|Bacon and Nolan of Course|
We've spent a lot of time in the truck recently, and I hate to say it but I've got a bunch more time on the way being that the AEC's are in Georgia next week. I'd say 35+ hrs in the past 3 weeks, and another 28 to go next week! The great thing about the long rides, aside the road coma induced uninhibited conversations, is you have plenty of time to reflect on the past. More importantly how you're going to improve conditions for the future. At this point in the year I've had a bunch of great things happen, but also my fair share of disappointments. Fortunately, I think the light at the end of the dark tunnel is coming near.
Lets start with the DL (disabled list for those non-sports fans). The DL is diminishing by the day. Tali, owned by Amelia and Larry Ross, who if you remember had a freak injury to his stifle at Pine Top this spring is more or less fully recovered. He's 100% sound, which is such a relief I can't tell you, and is up to 8 mins of trotting. He should be back in full flat work within the month. When their on the DL you tent to forget what each horse was really like, and damn this horse is a freak of nature (in a very good way).
Simon, owned by the SNS Syndicate, who ended up having a minor tear in his minicus of his right stifle in the dressage warmup at Jersey is also on the same path as Tali. He's up to 6 mins of trotting.
We had a few other random minor cuts, bumps and bruises all now on the mend.
A lot of this reflection has been focused on Patti Springsteen's, Running Order. He's had an inconsistent year. He's sitting in 5th place for USEA horse of the year and had a number of top placings. He's also had few minor hick ups which have simply highlighted holes in his training. Following this weekend, I took a quick trip down to Phillip Dutton's on Tuesday to get another set of eyes on the topic. His assessment, which it's not like I hadn't heard before, was a simple one. He just needs to be better jumping out of a bad distance on his own. Up until now I've been able to keep things very calculated for him, but by Advanced he's got to carry more of the burden. Phillip was able to whittle it down to a very easy fix which I'm confident will resolve this issue once and for all. Long story short I just need to get better at training him. I've got a plan so we're set!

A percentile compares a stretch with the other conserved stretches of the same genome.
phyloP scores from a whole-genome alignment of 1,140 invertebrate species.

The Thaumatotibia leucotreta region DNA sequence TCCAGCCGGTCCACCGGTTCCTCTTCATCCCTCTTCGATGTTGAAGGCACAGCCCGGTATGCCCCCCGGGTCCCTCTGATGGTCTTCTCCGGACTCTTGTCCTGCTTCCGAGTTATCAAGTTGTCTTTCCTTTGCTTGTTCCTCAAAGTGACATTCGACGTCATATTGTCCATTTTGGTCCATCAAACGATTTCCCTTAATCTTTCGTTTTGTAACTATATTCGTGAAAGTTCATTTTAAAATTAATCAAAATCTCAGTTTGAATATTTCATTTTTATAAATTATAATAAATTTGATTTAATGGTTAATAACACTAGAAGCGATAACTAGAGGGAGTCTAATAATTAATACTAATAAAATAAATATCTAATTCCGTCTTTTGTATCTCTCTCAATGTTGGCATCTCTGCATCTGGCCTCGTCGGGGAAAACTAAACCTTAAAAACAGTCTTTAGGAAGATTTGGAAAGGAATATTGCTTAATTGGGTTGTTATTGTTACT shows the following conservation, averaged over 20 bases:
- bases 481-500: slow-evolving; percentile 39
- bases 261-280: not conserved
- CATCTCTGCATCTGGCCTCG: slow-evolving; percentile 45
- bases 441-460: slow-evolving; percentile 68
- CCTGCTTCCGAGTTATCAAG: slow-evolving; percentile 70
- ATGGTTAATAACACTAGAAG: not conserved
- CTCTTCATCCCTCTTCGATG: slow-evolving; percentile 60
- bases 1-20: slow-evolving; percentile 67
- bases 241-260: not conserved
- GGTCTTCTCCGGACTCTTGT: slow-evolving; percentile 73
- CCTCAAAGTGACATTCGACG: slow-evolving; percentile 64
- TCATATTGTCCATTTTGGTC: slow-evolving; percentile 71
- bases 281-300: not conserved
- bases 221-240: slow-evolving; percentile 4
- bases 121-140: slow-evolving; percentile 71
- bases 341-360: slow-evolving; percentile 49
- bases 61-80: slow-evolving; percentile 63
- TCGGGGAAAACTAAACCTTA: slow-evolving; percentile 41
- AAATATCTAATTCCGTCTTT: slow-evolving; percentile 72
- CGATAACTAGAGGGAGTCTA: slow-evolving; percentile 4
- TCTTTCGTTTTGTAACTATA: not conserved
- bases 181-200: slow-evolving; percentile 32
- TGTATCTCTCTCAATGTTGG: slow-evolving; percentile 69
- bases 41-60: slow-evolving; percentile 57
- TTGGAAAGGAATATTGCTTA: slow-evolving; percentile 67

That's the best thing about working with horses. I can't tell you how many horses I've started who have developed into upper level competitors, each one is different. They find a way to keep you on your toes, and keep you thinking and learning.
Other happenings, a big weight is about to be lifted from my shoulders. My book will go to the publishers tomorrow, it's subject is training/rehabilitating difficult or problem horses. It's been in the works since the spring, and what a process. Funny thing is that being an Engineering student in college, the longest paper I'd ever written was 10 pages double spaced of course. The book is just around 150 pages at the moment. It's been a great experience, putting ideas things on paper has a way of becoming clarifying what it's all about. Without a doubt it's helping my riding. Being this is the first time I've gone through this process I don't know the exact next steps, but it should be out by summer of next year.
What's on the horizons this week? We come out of the hurricane relatively unscathed, our barn still does not have power. We're lucky that's the only issue we have at the moment. I feel horrible for the people east of us and up in Vt. We'll have a crew going to the Briarwood jumper show on Monday. Then in the truck again, this time heading down to the AEC's Tuesday with Running Order and Tribute.